On the Border

Grand Dining RoomWe spent two nights at Rancho de la Osa, just two miles from the Mexican border. We could see the fence, once it was pointed out to us. In my camera lens, it looked like another mountain range.  The Border Patrol had waved us through the checkpoint on our way. 

The Border Fence

This was my second visit to the historic dude ranch, which has an international clientele. The first time, in 2005, I was with the Realtor who had been contracted to sell the place. She didn’t. Owner Veronica Schultz said that she and Richard now are set to stay for the rest of their lives. No one else wants to take a chance, though there has been just one time that Veronica thought illegal immigrants might be crossing their land.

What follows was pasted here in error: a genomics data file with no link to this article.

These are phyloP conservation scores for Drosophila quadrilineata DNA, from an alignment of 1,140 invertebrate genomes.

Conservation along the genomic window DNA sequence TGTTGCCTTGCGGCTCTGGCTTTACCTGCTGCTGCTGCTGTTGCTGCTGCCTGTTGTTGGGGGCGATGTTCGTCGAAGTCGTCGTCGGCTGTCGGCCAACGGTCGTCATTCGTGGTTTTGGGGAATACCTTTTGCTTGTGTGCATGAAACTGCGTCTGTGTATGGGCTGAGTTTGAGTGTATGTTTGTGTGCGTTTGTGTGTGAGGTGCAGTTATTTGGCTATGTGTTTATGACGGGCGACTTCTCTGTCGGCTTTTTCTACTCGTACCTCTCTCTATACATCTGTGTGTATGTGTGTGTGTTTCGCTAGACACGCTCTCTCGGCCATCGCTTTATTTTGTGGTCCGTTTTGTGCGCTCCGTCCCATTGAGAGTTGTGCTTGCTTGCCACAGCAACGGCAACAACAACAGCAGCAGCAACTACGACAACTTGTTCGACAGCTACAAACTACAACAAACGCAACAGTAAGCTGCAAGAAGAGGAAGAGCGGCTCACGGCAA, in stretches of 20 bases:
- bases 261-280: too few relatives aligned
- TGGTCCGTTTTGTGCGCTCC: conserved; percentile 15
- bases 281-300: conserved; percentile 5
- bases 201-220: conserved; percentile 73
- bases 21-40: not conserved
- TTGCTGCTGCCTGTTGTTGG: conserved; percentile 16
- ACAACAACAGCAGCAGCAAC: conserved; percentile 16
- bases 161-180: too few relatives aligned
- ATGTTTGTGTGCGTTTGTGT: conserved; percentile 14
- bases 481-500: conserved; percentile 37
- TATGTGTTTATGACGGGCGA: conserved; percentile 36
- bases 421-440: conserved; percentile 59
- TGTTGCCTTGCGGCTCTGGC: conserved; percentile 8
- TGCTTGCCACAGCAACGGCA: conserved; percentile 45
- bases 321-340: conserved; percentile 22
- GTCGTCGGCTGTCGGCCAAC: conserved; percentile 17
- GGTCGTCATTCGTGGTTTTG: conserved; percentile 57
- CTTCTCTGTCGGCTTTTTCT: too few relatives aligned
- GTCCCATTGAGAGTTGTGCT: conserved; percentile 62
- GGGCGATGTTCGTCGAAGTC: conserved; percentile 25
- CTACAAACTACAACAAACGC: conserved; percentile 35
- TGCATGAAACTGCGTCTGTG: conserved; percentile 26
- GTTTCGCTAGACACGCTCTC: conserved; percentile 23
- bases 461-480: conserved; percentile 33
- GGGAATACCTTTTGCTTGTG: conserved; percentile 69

The place is quiet. We read book, took naps, and went to meals. Veronica took us on a tour one morning and told us of history-making guests: John Wayne, Joan Crawford, Margaret Mitchell, Adlai Stevenson, Hubert Humphrey, Lyndon Johnson. Before it was a dude ranch, the place was a stop for cattle drivers to dip their animals. Arizona was then a remote Territory. The ranch hands were Mexicans. Members of Mexican families have worked there through two centuries, until the fence was erected. Now the ties are broken. The facilities manager is a Lockheed engineer who lost his job. The woman in charge of the horses splits her time between Arizona and Colorado. A chef travels to Oregon to see his elderly mother. The Schultzes, who were lawyers, have no children to inherit the ranch. Other dude ranches in the area have folded their tents as their regular visitors grew old and unable to return.


Old ManReading RoomHit the trailSpring in AZ214

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